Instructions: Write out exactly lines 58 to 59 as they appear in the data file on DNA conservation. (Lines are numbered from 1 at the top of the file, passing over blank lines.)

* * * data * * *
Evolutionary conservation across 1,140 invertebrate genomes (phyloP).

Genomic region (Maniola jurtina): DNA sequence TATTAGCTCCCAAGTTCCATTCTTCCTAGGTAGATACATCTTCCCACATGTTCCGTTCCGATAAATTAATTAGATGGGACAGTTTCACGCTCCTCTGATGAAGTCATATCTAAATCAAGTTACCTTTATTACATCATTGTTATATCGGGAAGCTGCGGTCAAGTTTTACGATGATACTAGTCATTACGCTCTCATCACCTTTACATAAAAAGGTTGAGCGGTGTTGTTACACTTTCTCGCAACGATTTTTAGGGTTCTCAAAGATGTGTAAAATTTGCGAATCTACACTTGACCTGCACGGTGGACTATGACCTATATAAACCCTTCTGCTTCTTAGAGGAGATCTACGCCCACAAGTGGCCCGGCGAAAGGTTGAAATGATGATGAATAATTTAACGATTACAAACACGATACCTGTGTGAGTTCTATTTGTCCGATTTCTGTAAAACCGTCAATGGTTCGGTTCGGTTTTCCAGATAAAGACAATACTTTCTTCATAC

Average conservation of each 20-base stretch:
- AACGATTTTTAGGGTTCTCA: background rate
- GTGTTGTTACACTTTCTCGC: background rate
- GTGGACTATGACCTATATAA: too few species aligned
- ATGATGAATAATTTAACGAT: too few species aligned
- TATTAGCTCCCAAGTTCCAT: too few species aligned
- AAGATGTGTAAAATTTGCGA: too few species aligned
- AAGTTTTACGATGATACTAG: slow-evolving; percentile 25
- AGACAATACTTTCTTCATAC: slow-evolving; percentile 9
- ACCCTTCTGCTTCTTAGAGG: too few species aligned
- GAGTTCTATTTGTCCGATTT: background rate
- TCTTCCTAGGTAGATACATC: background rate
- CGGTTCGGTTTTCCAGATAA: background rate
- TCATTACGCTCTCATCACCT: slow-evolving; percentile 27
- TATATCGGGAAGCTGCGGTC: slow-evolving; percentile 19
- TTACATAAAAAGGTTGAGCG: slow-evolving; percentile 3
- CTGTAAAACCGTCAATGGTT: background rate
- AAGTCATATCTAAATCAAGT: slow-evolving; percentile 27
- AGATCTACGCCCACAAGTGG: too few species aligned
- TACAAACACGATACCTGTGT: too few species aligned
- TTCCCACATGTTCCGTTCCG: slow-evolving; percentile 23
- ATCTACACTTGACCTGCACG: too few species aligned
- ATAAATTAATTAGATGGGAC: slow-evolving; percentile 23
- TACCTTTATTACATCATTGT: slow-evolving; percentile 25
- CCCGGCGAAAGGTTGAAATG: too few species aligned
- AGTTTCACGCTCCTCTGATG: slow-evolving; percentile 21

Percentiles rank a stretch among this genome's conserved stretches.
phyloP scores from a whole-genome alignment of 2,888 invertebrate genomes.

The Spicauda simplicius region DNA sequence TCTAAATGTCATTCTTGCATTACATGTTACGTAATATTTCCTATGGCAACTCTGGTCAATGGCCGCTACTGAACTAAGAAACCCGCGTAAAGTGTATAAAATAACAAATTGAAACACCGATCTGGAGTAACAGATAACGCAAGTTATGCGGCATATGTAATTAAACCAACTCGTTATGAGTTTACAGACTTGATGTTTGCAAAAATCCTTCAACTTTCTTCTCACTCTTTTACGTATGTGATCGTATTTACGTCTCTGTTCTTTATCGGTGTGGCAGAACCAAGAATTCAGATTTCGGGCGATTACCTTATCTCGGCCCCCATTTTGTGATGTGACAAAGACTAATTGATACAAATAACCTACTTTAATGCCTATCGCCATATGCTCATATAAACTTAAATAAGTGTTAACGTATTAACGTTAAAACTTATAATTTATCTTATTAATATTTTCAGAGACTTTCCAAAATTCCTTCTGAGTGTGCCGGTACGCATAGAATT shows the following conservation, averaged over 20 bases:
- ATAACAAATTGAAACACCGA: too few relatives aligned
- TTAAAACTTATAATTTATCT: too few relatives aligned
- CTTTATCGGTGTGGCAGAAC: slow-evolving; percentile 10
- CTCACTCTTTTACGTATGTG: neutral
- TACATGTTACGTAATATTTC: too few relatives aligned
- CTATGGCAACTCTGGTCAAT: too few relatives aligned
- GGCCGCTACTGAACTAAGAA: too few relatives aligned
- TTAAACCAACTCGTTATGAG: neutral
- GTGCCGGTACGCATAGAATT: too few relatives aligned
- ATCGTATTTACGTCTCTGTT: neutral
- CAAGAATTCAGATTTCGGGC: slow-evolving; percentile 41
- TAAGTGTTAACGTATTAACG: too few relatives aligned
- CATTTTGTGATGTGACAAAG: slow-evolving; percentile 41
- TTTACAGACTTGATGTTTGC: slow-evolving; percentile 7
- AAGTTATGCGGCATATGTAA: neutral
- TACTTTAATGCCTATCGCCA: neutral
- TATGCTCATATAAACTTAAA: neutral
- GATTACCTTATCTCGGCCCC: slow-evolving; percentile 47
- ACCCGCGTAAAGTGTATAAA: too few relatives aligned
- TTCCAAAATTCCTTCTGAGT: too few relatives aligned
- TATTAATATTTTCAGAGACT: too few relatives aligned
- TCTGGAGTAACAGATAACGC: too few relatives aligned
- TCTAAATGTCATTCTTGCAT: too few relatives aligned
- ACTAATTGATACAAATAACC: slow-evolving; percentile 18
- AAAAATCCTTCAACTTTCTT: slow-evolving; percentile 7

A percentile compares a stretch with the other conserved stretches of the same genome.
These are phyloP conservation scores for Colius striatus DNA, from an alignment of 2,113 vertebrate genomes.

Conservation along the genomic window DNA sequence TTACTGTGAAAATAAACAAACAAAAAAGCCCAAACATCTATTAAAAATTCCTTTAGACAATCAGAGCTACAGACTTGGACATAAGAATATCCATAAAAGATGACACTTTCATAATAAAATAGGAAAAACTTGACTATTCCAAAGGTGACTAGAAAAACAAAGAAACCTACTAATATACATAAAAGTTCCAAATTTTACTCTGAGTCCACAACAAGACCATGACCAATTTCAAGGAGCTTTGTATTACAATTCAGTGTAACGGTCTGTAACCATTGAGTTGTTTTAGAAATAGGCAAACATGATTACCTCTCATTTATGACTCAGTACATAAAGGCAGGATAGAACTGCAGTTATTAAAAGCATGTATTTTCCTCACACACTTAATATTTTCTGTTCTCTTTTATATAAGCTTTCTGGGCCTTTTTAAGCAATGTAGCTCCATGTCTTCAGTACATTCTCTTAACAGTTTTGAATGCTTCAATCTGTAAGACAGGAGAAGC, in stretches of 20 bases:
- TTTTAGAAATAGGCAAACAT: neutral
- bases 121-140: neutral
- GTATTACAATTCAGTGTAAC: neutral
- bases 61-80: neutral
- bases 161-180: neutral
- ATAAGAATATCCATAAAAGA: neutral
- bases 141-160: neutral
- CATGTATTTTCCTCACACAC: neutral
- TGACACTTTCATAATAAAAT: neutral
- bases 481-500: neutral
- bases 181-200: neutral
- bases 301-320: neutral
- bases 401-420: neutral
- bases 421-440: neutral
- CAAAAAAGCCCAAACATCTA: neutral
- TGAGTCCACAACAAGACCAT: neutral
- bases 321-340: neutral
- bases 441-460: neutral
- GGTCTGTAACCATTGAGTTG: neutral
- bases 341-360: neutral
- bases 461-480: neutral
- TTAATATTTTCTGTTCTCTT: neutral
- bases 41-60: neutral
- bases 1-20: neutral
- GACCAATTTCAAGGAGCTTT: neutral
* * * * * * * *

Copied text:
These are phyloP conservation scores for Colius striatus DNA, from an alignment of 2,113 vertebrate genomes.

Conservation along the genomic window DNA sequence TTACTGTGAAAATAAACAAACAAAAAAGCCCAAACATCTATTAAAAATTCCTTTAGACAATCAGAGCTACAGACTTGGACATAAGAATATCCATAAAAGATGACACTTTCATAATAAAATAGGAAAAACTTGACTATTCCAAAGGTGACTAGAAAAACAAAGAAACCTACTAATATACATAAAAGTTCCAAATTTTACTCTGAGTCCACAACAAGACCATGACCAATTTCAAGGAGCTTTGTATTACAATTCAGTGTAACGGTCTGTAACCATTGAGTTGTTTTAGAAATAGGCAAACATGATTACCTCTCATTTATGACTCAGTACATAAAGGCAGGATAGAACTGCAGTTATTAAAAGCATGTATTTTCCTCACACACTTAATATTTTCTGTTCTCTTTTATATAAGCTTTCTGGGCCTTTTTAAGCAATGTAGCTCCATGTCTTCAGTACATTCTCTTAACAGTTTTGAATGCTTCAATCTGTAAGACAGGAGAAGC, in stretches of 20 bases: